Review: “Bond of Brothers” by Wes Yoder

It is commonly observed that when it comes to anything beyond work, weather, or sports, men don’t talk much. Into this vacancy, Wes Yoder has declared war. Bond of Brothers(Zondervan, 2010) is an unabashed examination of the inner-workings of a man. “The things men don’t talk about are some of the most important things in life,” Yoder writes, and Bond of Brothers is an important salvo on shallow-speak.

The book’s title and subtitle are a bit misleading, however. From it, I expected to read another treatise on the importance of accountability groups to create bonds of male friendship. But my misgivings quickly vanished. Yoder rightly observes that most men’s groups are not even close to being honest; his delineation of why accountability groups are a farce is a refreshing and important perspective. No, this book is less a narrative on how to strengthen bonds between men, and more about the important conversations in which men can and should engage. The bond of brotherhood becomes a natural byproduct of that dialogue.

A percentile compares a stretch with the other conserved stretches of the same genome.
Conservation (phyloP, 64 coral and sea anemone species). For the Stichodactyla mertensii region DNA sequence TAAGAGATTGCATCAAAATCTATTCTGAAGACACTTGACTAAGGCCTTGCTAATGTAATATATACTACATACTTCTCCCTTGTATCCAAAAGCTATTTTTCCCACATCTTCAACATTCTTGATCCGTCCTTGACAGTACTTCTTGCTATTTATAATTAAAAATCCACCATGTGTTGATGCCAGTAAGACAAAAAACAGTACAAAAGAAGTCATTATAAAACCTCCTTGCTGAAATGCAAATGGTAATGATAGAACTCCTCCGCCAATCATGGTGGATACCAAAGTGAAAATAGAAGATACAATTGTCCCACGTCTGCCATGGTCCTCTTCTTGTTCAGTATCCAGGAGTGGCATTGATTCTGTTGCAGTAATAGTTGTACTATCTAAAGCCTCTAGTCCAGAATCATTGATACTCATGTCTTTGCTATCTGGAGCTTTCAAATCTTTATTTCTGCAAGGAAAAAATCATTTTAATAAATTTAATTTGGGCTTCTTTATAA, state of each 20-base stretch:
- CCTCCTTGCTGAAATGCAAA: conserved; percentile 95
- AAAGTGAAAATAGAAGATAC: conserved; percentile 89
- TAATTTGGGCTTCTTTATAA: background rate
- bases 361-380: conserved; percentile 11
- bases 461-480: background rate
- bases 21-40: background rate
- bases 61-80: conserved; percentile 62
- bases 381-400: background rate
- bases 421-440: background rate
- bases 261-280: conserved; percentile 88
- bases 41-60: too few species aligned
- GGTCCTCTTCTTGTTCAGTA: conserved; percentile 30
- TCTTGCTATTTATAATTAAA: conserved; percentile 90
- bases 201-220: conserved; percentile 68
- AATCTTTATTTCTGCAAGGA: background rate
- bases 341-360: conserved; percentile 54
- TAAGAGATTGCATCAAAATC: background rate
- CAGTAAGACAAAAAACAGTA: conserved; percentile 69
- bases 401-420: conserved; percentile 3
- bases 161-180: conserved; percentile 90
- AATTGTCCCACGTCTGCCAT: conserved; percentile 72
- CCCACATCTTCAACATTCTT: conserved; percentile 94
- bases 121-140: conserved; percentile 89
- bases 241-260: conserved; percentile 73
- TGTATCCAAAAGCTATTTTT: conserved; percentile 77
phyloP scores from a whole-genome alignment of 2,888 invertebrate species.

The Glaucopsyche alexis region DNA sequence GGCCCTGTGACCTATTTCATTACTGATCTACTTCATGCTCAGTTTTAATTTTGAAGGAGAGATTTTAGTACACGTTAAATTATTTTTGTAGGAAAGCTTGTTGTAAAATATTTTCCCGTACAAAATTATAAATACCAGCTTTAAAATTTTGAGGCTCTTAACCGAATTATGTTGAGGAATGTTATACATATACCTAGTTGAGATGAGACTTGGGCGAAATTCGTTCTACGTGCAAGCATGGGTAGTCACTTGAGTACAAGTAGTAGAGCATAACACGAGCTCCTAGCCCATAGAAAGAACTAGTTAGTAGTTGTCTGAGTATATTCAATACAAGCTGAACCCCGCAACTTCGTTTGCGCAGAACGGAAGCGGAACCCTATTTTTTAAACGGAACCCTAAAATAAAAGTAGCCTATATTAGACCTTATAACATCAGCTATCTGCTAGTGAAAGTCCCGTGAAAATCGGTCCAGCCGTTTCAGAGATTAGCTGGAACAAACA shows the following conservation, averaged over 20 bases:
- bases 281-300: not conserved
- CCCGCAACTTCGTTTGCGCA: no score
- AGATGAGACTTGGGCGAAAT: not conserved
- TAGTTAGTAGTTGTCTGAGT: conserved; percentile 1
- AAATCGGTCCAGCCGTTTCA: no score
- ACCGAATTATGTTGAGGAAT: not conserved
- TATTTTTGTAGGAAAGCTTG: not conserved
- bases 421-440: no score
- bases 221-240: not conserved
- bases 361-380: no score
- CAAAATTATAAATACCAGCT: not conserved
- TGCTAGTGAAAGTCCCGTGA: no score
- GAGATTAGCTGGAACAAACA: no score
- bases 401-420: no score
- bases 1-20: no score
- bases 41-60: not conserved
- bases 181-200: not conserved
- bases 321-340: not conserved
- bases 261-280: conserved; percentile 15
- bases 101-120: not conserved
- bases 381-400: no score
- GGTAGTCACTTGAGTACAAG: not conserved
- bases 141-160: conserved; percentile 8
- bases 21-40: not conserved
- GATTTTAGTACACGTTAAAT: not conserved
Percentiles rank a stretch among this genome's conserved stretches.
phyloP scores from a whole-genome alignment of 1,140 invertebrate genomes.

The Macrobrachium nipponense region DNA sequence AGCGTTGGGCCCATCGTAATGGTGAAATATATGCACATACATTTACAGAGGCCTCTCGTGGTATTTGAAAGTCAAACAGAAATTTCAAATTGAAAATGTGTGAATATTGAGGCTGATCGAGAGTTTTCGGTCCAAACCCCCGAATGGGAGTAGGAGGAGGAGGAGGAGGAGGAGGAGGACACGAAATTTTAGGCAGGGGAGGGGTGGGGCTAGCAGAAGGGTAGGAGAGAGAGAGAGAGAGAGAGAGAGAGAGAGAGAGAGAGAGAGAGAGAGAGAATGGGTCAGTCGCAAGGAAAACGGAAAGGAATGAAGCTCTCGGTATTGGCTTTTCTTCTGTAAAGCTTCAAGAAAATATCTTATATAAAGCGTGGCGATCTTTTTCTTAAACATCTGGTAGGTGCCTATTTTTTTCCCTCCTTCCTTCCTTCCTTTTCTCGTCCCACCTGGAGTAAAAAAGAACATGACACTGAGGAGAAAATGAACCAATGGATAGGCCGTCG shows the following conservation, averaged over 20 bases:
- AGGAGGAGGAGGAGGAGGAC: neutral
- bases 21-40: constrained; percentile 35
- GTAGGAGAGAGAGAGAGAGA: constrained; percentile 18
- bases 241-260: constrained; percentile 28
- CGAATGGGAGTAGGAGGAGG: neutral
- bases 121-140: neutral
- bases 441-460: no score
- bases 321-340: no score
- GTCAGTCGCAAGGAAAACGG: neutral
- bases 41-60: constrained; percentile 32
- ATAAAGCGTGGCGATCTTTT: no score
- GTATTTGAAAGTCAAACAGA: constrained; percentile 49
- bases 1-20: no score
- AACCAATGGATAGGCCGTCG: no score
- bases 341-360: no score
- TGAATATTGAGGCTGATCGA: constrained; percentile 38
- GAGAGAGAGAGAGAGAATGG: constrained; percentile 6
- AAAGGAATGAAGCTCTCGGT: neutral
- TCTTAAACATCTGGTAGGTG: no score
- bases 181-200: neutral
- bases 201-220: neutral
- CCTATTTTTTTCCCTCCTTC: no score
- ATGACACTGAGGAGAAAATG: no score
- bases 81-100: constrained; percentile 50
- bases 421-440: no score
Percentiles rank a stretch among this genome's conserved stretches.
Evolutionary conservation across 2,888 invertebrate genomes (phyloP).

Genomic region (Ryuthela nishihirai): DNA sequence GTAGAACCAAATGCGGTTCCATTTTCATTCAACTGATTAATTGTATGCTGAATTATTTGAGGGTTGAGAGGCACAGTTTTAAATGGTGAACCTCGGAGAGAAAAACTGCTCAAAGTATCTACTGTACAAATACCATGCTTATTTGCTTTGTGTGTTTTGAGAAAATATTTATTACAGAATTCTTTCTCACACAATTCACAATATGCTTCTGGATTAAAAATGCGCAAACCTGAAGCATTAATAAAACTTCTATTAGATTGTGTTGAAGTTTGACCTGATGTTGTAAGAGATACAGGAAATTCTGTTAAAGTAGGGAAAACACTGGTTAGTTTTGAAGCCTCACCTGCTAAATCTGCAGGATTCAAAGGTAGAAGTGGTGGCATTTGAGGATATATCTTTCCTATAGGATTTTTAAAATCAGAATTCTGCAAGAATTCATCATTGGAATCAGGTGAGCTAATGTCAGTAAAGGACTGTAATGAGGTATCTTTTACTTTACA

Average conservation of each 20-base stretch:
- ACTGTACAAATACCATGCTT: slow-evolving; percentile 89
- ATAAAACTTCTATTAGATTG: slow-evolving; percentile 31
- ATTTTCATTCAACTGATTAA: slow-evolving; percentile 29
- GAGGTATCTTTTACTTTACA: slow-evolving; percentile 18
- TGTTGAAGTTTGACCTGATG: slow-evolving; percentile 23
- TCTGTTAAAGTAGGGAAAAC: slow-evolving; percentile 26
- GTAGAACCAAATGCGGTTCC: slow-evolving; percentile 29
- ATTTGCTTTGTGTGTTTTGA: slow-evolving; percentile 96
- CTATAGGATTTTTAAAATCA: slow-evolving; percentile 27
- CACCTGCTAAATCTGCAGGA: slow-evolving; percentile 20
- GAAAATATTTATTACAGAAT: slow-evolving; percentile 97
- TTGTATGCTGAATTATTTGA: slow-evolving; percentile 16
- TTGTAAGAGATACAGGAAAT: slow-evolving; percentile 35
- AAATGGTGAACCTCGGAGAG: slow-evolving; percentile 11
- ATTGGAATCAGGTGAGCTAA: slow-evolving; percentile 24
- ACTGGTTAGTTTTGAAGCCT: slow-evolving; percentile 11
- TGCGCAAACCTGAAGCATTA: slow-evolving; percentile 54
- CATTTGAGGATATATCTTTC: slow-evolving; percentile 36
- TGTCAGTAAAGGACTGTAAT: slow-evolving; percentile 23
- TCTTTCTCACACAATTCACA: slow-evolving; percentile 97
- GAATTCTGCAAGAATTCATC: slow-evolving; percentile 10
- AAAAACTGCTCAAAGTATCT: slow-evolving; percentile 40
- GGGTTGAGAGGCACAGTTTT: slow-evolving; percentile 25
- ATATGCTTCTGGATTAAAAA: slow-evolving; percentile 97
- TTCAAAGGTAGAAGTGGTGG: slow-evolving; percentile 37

To that end, Bond of Brothers is a helpful catalyst for meaningful conversation. Yoder ruminates on a variety of topics apparently gleaned from his own bond of brothers dialogue, referred to simply as “Dinner and Conversation.” That they engaged each other’s souls is never in doubt. The longing for a father affirmation; the deceit of sports; conflict in marriage; sorrow; mid-life uncertainty; the irrelevance of church; it’s all there, in unvarnished transparency. Each of these important “conversations” is throughly seasoned with personal story and biblical truth to make it a valuable conversation catalyst for your men’s group.

“No man who reveals only his strength is showing his complete manhood,” Yoder writes. By this measure, Yoder is a man’s man, offering in his book not only wisdom for life but a good dose of his own shortcomings along the way. By the time I had finished this book, I felt that I knew something of the man Wes Yoder. As I set the book down, I found myself longing for another conversation with him.

One or more of the links in this post will redirect you to Amazon.com, where I will receive a modest affiliate commission, at no cost to you if you choose to purchase a product. Any purchase you make of the linked products helps offsets the costs of maintaining the free content you find on this website.

Related Post

Comment on this post

Your email address will not be published. Required fields are marked *